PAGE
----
- Measure everything you can about the business, your day-to-day jobs, where leads come from, which leads convert (i.e end up paying you money), how staff spend their time etc. Seriously the better the data you have, the easier it will be to find your wins and it’s imperative that you can measure the effects of the changes you make so you know what’s worked and what’s not.
- Think about the aspects of the business that are likely to have an impact on your goal, this is not the same as the ideas that are going to achieve said goal. These are the areas that will move you toward your stated objective. Let’s say it’s increasing net income, here are the areas for an Estate Agency that would be on my list:-
- Win more valuations
- Book more valuations
- Agree more deals on existing instructions
- Increase the proportion of deals agreed to completion
- Increase the speed of instructions to deal and deal to completion
- Increase average fee
- Increase your client retention rate
A lot of these might seem easier said than done, but these are here to guide you to make sure the ideas you have to find improvements later are going to help you meet your goal, in this case, increased net income.
4. Start looking for ideas, use the data you collected in step 2 to answer questions like:-
- Where do most of my valuation leads come from, can I double down on that source?
- Where am I spending money that isn’t returning on my investment?
- What activities that I (or my team) do positively impact my core priorities (section 3)?
- How much time is spent doing things that don’t positively impact my core priorities?
- What other marketing channels could I experiment with?
- Are there efficiencies to be found in my processes i.e onboarding a new listing, managing sales progression etc
- What’s my average fee? Last 10 instructions, how did we arrive at the fee and why?
5. Once you’ve answered these questions you’ll probably have a bank of ideas big and small to experiment with, keep a list and when you consider implementing a change, make sure you have a plan for testing it for the benefits and any side effects it might lead to. For example, you might decide the best way to agree more deals on existing stock is to incentivise staff to get reductions in asking prices, this might work to increase the number of deals but it might also negatively impact the client retention priority. I would suggest involving the whole team in coming up with ideas, not only will this improve the number and quality of ideas at your disposal it will also help to get buy-in from the team when you’re trialling them.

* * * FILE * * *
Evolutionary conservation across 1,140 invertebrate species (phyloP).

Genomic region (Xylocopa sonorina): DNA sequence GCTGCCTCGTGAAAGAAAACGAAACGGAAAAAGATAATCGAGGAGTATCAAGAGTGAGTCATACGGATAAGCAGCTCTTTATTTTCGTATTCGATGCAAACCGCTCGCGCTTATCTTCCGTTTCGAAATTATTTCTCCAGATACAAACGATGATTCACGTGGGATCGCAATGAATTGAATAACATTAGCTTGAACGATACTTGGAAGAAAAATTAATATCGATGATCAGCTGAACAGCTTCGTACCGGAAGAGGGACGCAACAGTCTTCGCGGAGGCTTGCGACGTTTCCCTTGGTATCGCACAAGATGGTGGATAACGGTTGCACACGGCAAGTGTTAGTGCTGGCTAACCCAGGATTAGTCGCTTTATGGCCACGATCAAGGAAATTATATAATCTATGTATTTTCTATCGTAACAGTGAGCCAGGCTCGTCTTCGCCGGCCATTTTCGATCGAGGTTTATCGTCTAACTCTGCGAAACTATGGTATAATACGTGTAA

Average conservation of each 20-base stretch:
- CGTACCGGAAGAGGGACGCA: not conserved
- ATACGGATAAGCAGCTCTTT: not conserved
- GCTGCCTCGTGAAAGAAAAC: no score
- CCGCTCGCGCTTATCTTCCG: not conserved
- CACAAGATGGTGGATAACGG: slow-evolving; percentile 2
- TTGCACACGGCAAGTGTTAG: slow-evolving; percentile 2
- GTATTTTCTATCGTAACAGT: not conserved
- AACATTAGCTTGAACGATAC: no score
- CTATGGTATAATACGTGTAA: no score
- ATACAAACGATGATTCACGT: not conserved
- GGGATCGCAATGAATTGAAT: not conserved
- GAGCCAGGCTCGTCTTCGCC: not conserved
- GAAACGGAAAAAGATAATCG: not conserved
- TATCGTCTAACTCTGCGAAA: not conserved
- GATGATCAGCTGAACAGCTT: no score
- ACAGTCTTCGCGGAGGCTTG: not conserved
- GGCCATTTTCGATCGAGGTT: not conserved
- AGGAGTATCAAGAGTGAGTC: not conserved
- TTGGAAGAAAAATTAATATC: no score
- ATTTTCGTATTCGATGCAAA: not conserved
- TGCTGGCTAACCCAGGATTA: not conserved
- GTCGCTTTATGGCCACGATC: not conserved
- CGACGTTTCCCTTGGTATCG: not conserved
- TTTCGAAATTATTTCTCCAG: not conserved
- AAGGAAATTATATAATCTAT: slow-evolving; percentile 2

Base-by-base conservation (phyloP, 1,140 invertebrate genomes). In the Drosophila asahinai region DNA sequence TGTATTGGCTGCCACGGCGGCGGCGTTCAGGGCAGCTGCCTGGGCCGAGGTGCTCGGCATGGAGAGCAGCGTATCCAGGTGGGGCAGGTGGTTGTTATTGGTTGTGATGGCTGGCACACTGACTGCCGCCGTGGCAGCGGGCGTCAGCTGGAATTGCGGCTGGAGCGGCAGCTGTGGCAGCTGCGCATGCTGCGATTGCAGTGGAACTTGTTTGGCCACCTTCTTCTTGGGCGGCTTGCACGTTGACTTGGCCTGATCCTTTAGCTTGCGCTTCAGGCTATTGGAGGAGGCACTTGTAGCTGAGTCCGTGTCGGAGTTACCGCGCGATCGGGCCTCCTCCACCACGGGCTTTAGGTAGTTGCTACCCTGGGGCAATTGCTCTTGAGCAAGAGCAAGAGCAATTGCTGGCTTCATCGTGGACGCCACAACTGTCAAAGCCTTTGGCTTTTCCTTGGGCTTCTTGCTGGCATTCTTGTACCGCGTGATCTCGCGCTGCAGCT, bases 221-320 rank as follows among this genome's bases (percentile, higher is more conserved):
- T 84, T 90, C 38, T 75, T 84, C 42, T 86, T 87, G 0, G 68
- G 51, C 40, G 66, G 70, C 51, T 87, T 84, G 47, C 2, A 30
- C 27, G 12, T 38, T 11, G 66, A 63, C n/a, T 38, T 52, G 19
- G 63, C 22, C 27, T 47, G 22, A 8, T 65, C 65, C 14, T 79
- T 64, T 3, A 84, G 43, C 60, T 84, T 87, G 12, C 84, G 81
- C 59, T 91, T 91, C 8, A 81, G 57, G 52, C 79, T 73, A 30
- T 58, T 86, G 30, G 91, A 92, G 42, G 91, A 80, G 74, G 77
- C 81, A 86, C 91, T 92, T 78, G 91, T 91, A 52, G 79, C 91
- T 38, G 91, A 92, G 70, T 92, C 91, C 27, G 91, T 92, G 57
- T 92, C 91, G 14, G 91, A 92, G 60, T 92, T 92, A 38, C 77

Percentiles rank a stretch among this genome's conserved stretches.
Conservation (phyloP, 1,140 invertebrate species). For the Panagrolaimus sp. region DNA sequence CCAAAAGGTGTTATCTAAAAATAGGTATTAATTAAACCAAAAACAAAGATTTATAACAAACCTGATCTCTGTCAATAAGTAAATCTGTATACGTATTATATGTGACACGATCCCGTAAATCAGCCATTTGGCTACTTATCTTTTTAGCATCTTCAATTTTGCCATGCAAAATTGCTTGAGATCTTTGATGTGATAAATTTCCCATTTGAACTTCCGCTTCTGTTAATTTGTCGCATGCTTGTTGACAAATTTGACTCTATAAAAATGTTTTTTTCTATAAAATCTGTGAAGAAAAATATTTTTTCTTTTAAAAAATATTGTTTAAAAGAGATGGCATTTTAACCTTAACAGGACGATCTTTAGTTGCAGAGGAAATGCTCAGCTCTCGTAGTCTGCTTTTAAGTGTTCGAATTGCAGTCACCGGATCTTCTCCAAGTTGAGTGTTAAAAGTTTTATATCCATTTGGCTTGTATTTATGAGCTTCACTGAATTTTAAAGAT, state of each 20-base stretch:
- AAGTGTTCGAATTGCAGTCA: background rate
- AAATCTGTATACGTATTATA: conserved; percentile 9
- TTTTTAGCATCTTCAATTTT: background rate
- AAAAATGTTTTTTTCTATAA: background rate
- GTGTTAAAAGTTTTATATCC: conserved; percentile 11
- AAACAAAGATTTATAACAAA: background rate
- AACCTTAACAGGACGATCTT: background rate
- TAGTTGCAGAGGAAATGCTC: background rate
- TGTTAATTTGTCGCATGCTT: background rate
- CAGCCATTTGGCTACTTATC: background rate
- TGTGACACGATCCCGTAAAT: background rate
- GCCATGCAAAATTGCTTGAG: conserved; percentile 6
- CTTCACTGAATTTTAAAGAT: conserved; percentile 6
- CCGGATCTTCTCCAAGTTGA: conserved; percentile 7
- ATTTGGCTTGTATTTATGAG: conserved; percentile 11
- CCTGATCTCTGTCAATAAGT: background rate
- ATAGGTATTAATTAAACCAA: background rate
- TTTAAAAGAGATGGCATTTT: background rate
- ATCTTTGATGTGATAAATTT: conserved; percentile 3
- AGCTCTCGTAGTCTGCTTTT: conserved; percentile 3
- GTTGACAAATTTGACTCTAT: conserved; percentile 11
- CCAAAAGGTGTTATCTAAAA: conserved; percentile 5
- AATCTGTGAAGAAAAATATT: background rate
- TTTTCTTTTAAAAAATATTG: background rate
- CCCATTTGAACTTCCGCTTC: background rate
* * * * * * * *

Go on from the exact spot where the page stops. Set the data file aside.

6. You’ll want to try as many ideas as you can being wary to make sure you can isolate the effect of different tests running concurrently. To begin with, you’ll likely have more ideas than time so you’ll want to triage the ideas you run with based on the ease to implement and the expected return. Clearly, some of your ideas will yield far greater results than 1% and some will fail to make an impact, be ruthless and move on from ideas that haven’t worked as long as you have more ideas to try. It can be difficult to give up on an idea, you’ll be strongly biased toward it if was yours, but firstly you will probably get better at planning the experiments to test your ideas so you can revisit things in due course. Secondly the idea of the compounding wins relies on you finding, proving and then implementing good ideas across the business, the faster you can do that the more you’re going to benefit.
However you fare and however fast and far you choose to take your efforts to find marginal gains we at ResiAnalytics wish you every success. If you’d like to discuss any of the above, perhaps run through some ideas for experiments to trial or if any of your experiments lead you to look for ways to improve the impact of your marketing then feel free to get in touch and see if we’re available to work in your area.
In the meantime, thanks for reading and pedal on to success!